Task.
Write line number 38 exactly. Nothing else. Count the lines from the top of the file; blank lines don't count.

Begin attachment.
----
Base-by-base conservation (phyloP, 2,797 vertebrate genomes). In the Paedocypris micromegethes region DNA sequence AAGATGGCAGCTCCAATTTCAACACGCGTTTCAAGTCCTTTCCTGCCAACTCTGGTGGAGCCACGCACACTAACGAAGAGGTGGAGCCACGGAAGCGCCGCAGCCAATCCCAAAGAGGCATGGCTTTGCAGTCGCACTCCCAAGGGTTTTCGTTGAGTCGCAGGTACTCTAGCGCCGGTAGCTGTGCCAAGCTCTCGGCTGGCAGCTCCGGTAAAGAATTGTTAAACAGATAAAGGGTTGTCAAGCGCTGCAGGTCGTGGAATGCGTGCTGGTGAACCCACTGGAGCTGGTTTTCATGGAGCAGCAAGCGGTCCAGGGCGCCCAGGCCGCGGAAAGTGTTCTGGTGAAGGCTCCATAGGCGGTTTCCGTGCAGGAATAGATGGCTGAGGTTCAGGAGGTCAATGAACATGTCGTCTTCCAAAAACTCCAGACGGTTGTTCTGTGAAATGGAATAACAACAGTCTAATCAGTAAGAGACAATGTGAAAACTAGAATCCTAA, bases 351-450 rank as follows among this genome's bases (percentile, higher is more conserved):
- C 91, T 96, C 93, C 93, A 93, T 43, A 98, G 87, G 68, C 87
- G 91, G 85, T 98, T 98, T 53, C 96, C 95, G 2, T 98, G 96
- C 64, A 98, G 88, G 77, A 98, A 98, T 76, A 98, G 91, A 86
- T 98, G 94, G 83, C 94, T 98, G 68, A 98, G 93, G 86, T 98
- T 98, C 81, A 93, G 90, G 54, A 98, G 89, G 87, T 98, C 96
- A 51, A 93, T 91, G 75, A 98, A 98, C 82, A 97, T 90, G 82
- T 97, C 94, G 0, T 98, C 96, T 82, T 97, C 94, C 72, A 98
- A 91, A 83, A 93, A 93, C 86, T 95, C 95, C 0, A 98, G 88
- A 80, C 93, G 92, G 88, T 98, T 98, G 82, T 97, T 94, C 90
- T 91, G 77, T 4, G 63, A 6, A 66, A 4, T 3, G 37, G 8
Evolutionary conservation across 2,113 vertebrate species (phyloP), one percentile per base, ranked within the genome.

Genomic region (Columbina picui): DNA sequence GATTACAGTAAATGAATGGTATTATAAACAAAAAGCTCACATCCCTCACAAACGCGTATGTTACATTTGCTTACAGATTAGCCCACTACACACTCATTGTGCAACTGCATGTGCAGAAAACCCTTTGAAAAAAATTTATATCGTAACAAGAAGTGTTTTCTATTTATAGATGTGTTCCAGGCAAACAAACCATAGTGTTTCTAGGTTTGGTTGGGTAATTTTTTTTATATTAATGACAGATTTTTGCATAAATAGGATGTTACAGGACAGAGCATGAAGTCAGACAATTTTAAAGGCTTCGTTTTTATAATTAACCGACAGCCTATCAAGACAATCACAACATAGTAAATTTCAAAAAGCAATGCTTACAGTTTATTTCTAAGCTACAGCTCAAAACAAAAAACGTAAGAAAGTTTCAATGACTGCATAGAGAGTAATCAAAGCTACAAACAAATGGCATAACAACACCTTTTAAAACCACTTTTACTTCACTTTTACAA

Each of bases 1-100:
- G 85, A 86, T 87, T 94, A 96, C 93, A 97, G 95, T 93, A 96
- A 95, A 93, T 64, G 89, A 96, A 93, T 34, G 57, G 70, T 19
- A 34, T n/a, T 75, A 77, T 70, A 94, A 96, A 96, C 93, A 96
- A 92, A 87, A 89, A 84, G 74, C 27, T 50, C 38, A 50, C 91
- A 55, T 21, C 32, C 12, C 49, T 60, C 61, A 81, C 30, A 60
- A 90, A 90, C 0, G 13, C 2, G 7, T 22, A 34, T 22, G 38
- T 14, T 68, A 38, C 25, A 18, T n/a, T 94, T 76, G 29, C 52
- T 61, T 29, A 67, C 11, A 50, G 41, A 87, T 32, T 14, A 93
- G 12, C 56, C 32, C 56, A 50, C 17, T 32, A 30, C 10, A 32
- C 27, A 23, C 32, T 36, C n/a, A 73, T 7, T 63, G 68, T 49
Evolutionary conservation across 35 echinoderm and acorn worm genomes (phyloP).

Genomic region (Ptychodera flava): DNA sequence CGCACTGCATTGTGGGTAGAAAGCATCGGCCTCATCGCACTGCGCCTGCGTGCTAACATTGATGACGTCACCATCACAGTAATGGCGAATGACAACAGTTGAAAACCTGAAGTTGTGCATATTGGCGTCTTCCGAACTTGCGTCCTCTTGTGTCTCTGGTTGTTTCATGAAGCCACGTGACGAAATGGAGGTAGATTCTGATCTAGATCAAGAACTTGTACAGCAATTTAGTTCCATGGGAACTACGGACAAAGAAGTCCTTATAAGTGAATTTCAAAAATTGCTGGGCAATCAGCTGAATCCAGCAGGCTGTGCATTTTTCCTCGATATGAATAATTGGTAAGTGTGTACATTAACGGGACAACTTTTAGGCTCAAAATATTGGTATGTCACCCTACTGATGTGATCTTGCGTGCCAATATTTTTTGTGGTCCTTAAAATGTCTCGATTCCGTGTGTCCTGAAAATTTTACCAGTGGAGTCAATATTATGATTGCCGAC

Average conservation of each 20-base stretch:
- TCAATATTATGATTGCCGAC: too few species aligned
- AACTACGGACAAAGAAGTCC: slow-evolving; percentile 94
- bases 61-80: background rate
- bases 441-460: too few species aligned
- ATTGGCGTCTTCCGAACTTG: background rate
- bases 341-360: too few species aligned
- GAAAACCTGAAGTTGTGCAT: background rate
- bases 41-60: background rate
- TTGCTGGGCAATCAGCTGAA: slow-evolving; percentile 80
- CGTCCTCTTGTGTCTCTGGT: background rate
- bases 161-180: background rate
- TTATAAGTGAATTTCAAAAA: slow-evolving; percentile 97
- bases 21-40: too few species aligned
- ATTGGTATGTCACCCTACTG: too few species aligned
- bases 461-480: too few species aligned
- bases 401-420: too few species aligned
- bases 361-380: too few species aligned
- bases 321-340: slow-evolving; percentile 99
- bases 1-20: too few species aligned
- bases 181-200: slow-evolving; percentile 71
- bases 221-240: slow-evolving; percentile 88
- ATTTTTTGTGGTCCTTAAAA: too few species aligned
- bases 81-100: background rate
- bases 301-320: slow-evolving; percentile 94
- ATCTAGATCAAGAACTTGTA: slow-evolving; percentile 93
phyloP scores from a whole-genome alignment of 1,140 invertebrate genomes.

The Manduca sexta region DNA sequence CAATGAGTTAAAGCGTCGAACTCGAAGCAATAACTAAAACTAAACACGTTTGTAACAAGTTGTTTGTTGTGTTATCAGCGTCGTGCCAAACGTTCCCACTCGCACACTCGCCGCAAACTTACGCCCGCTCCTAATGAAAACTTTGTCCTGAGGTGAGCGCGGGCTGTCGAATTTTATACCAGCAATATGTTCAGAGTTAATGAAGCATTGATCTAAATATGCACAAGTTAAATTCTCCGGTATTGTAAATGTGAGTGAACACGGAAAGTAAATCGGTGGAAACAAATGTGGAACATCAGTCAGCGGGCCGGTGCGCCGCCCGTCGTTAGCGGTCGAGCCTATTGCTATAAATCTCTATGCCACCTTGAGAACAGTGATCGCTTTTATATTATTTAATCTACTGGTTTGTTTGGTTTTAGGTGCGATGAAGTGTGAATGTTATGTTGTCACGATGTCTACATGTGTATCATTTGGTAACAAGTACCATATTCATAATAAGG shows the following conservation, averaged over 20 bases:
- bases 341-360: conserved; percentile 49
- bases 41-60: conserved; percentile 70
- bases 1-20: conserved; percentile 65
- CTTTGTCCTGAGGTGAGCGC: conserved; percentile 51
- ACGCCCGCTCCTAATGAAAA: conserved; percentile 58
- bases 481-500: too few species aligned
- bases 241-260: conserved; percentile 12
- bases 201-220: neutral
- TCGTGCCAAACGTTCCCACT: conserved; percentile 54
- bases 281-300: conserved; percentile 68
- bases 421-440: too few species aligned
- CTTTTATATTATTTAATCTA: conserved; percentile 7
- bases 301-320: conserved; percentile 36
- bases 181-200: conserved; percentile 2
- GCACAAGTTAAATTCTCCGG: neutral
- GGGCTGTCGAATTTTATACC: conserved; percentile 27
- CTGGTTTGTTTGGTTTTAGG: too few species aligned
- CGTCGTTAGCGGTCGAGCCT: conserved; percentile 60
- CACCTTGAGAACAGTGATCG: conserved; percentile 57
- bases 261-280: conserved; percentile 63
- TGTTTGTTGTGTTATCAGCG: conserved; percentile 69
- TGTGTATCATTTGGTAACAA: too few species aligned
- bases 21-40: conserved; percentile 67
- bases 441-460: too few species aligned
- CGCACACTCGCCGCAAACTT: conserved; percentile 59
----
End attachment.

- bases 161-180: background rate